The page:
Patrolling the shoreline

I had an enjoyable few hours at Titchwell RSPB today: It’s one of those reserves that always has something to offer in terms of wildlife, and even when you drive into the car park and it seems to be busy, somehow there’s enough space that it never seems that crowded.

I didn’t try to count the golden plover currently on the reserve, but it must be easily 500 or more, with perhaps slightly fewer lapwing, and a couple of hundred brent geese. When the lapwings and plovers were put up by a peregrine, which then circled around trying to find a target, it was a pretty impressive sight.

the sight and sound of lapwings at Titchwell

There were also plenty of shovelers around: Wonderful ducks, named for their spatulate bills. I had never consciously seen them feeding by swimming around in fairly tight circles before, but I guess it’s a standard feeding routine – probably helps to stir up the shallow water when trying to find food.

a male shoveler

Possibly the most productive part of my walk was the beach. The tide was going out, exposing lots of potential feeding areas for waders and gulls, and so I headed out toward the shoreline where there were good concentrations of oystercatchers, turnstones, sanderling and dunlin. The turnstones were flicking over small piles of weed with their beaks in search of food.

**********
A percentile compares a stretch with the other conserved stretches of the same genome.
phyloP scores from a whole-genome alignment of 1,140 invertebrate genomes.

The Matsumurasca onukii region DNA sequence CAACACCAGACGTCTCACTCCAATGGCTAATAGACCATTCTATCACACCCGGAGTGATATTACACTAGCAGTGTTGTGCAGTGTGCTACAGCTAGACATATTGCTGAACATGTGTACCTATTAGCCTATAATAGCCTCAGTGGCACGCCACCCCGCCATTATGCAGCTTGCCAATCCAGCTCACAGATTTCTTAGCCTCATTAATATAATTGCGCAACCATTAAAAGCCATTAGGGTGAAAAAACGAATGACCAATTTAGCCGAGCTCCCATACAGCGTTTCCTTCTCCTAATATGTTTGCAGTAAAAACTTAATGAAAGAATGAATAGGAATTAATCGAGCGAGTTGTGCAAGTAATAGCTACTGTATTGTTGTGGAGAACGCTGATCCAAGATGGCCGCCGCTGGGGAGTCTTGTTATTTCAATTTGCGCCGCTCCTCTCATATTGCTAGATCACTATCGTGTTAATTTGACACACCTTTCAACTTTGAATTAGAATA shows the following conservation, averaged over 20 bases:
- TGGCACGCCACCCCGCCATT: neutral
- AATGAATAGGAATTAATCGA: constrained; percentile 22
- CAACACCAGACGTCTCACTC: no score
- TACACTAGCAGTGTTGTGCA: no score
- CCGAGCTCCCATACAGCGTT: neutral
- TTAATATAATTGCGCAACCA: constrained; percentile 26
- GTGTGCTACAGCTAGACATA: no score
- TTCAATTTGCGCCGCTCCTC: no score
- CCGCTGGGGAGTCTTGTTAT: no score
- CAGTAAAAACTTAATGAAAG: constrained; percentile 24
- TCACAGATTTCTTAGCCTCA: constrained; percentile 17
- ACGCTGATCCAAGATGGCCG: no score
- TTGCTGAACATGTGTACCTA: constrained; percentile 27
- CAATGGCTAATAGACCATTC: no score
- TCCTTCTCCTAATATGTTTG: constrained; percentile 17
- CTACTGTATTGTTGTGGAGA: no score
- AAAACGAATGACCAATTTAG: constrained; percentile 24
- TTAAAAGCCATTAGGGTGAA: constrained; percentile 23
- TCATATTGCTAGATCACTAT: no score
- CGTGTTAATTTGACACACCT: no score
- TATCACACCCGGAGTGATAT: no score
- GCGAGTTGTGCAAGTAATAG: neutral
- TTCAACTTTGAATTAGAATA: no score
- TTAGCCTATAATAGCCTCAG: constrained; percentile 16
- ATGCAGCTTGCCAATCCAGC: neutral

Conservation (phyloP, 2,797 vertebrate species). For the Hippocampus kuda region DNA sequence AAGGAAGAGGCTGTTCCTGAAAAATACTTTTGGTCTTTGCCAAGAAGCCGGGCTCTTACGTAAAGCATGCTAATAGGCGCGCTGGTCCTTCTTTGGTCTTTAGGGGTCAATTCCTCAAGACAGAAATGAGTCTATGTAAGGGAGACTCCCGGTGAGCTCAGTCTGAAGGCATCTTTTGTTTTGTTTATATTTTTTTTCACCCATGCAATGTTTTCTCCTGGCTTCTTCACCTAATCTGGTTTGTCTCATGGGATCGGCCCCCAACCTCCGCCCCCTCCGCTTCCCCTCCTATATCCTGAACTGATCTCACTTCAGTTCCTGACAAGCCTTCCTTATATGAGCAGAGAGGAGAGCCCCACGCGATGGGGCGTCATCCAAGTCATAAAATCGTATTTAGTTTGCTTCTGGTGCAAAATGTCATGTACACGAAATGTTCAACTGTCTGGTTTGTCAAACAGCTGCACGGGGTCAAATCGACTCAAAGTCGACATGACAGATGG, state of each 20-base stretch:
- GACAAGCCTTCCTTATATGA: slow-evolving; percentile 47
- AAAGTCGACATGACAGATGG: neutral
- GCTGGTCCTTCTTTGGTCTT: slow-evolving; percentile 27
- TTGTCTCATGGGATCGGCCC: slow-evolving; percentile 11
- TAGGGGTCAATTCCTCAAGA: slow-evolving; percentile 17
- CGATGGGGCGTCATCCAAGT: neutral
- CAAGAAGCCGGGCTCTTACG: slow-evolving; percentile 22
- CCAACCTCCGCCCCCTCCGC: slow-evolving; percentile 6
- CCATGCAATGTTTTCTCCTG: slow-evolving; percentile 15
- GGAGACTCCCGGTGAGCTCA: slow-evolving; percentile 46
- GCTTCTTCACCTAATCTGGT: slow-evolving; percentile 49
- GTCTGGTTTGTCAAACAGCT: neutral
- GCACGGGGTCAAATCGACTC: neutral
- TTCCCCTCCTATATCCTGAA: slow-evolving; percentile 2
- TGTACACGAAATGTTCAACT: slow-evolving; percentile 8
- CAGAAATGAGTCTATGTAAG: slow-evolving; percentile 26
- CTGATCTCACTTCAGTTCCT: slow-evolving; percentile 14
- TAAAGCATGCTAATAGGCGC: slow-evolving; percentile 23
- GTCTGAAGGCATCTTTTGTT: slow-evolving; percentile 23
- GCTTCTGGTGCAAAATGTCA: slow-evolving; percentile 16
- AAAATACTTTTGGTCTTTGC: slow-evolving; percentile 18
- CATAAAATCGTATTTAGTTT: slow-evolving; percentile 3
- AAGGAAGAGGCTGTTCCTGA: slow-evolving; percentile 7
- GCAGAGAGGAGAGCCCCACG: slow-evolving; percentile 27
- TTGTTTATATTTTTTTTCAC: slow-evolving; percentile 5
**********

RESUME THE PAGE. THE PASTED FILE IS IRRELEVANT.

Dunlin in particular are so different in their winter plumage – none of the striking markings of summer – but I always enjoy seeing them; particularly at close quarters. When I was perusing my bird guide later in the day I discovered that the small back “toe” which you can see on the dunlin below is something that sanderling (see Jan 21st blog here) don ‘t have!

a dunlin in winter plumage

I watched one oystercatcher prising open a shellfish. You could see it putting all its weight into wedging the tip of its bill into the shell, and then it finally managed to prise it open.

an oystercatcher putting all its weight into breaking into a shell
well wedged!
using the strong bill to prise the shell open

No new species for February 5th:

Birds = 116
Moths = 3
Wildflowers = 14